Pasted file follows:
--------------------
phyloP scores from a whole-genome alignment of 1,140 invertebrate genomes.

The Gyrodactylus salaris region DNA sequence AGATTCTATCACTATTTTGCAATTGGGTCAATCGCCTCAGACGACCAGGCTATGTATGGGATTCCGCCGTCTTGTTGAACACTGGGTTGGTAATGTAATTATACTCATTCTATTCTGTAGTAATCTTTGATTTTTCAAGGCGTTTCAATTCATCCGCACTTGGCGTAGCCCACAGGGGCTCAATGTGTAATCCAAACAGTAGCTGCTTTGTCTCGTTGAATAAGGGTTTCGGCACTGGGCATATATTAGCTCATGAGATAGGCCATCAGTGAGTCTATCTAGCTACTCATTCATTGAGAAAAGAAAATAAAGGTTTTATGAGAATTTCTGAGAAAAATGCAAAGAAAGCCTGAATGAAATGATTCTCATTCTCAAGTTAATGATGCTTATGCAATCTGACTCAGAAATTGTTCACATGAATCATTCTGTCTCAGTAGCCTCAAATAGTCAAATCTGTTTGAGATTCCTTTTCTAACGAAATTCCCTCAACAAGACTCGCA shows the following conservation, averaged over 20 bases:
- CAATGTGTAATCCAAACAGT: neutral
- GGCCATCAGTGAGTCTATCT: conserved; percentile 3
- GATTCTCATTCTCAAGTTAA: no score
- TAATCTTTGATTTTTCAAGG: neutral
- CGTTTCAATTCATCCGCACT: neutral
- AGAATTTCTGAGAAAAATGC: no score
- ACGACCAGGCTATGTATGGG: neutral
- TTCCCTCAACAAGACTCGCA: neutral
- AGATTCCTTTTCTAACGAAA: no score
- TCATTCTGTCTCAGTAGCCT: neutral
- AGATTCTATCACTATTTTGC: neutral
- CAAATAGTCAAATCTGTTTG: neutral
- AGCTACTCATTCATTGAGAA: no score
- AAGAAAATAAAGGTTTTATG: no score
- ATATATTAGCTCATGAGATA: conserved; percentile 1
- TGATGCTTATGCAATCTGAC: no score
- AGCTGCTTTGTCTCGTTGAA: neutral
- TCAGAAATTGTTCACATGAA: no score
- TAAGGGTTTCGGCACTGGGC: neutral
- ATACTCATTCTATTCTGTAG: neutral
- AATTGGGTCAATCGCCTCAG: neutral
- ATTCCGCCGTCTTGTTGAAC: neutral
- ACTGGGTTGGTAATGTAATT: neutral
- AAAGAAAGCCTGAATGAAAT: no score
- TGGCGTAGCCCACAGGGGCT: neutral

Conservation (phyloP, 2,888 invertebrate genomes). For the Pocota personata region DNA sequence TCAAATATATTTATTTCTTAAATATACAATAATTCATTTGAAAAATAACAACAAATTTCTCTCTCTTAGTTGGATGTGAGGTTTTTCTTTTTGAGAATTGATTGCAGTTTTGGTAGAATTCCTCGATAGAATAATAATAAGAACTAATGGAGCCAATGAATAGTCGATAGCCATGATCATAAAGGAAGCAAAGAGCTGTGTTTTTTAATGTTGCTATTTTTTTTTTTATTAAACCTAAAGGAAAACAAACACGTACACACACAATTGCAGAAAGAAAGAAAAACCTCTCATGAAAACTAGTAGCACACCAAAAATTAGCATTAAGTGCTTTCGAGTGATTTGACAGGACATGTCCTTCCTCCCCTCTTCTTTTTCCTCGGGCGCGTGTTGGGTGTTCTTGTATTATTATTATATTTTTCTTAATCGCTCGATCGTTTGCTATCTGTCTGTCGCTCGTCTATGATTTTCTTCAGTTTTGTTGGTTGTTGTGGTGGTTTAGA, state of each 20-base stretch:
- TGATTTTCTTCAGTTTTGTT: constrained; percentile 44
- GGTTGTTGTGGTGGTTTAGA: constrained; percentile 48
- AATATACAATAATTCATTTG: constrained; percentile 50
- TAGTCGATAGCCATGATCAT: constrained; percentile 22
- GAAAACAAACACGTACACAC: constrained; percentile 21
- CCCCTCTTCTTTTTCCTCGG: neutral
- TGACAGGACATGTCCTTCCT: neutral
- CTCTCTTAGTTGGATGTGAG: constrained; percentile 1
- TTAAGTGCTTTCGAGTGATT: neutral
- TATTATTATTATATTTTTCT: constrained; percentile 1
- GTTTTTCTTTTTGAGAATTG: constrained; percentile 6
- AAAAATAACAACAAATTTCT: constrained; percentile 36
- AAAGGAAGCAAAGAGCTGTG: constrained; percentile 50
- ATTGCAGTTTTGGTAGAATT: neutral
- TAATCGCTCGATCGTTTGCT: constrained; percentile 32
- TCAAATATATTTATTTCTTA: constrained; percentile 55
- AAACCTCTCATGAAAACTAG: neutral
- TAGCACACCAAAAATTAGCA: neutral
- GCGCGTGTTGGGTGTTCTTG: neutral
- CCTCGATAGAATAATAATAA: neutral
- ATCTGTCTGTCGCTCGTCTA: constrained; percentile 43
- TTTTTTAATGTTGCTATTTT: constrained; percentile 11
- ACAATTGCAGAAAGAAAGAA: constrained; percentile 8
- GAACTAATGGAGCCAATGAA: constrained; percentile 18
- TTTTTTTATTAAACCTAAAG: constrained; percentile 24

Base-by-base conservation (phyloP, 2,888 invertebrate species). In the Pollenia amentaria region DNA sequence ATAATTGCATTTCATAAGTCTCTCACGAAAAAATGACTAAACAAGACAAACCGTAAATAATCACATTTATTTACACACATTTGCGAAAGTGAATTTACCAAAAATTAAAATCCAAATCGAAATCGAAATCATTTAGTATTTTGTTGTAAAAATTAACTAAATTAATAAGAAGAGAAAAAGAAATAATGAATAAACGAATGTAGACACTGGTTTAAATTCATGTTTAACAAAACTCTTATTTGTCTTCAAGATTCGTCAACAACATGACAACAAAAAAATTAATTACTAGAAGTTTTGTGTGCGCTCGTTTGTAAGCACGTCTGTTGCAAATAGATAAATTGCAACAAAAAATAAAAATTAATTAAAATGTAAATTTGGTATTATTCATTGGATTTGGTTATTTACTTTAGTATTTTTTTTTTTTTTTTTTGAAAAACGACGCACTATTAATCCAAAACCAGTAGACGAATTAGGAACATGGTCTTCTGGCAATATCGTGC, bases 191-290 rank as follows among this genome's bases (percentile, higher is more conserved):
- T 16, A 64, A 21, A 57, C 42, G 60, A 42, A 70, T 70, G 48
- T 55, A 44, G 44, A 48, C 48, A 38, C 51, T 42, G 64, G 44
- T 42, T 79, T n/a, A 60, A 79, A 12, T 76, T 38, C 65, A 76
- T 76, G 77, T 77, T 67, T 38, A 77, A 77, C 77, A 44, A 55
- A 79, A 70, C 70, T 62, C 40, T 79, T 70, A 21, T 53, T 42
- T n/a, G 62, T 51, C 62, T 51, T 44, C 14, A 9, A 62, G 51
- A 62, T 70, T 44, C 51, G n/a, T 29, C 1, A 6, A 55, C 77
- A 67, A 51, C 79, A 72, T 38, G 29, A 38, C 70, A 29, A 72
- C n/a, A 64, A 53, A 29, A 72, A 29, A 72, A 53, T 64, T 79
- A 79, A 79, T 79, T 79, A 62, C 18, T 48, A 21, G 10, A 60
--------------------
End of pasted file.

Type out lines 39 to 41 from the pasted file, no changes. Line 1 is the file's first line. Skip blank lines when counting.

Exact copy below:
- GTTTTTCTTTTTGAGAATTG: constrained; percentile 6
- AAAAATAACAACAAATTTCT: constrained; percentile 36
- AAAGGAAGCAAAGAGCTGTG: constrained; percentile 50